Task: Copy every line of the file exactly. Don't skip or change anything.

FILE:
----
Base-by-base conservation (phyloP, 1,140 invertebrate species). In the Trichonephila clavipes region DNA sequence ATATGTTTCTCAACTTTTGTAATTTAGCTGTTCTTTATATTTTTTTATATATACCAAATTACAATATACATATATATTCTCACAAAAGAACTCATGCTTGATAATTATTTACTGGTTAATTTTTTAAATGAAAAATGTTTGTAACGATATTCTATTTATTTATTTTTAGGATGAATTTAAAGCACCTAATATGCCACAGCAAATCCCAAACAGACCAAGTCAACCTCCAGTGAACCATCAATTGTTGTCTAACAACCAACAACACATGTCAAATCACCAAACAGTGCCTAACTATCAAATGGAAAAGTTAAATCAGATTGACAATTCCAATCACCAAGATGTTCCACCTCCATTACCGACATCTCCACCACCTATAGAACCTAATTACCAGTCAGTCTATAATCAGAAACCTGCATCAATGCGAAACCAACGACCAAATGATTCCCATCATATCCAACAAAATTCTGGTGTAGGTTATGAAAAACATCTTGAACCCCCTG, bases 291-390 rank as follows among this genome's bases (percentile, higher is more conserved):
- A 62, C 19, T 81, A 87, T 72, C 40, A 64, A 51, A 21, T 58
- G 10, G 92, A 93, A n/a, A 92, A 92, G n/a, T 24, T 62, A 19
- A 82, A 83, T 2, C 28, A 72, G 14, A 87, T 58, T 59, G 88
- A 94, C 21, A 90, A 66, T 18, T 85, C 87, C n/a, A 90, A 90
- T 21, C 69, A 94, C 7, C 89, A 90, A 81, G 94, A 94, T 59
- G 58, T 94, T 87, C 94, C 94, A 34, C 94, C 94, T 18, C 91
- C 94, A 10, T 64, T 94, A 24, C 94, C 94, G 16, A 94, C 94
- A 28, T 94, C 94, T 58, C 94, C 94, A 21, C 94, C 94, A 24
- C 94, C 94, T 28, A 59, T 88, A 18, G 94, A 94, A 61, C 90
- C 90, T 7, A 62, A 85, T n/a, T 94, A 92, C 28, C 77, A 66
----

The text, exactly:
Base-by-base conservation (phyloP, 1,140 invertebrate species). In the Trichonephila clavipes region DNA sequence ATATGTTTCTCAACTTTTGTAATTTAGCTGTTCTTTATATTTTTTTATATATACCAAATTACAATATACATATATATTCTCACAAAAGAACTCATGCTTGATAATTATTTACTGGTTAATTTTTTAAATGAAAAATGTTTGTAACGATATTCTATTTATTTATTTTTAGGATGAATTTAAAGCACCTAATATGCCACAGCAAATCCCAAACAGACCAAGTCAACCTCCAGTGAACCATCAATTGTTGTCTAACAACCAACAACACATGTCAAATCACCAAACAGTGCCTAACTATCAAATGGAAAAGTTAAATCAGATTGACAATTCCAATCACCAAGATGTTCCACCTCCATTACCGACATCTCCACCACCTATAGAACCTAATTACCAGTCAGTCTATAATCAGAAACCTGCATCAATGCGAAACCAACGACCAAATGATTCCCATCATATCCAACAAAATTCTGGTGTAGGTTATGAAAAACATCTTGAACCCCCTG, bases 291-390 rank as follows among this genome's bases (percentile, higher is more conserved):
- A 62, C 19, T 81, A 87, T 72, C 40, A 64, A 51, A 21, T 58
- G 10, G 92, A 93, A n/a, A 92, A 92, G n/a, T 24, T 62, A 19
- A 82, A 83, T 2, C 28, A 72, G 14, A 87, T 58, T 59, G 88
- A 94, C 21, A 90, A 66, T 18, T 85, C 87, C n/a, A 90, A 90
- T 21, C 69, A 94, C 7, C 89, A 90, A 81, G 94, A 94, T 59
- G 58, T 94, T 87, C 94, C 94, A 34, C 94, C 94, T 18, C 91
- C 94, A 10, T 64, T 94, A 24, C 94, C 94, G 16, A 94, C 94
- A 28, T 94, C 94, T 58, C 94, C 94, A 21, C 94, C 94, A 24
- C 94, C 94, T 28, A 59, T 88, A 18, G 94, A 94, A 61, C 90
- C 90, T 7, A 62, A 85, T n/a, T 94, A 92, C 28, C 77, A 66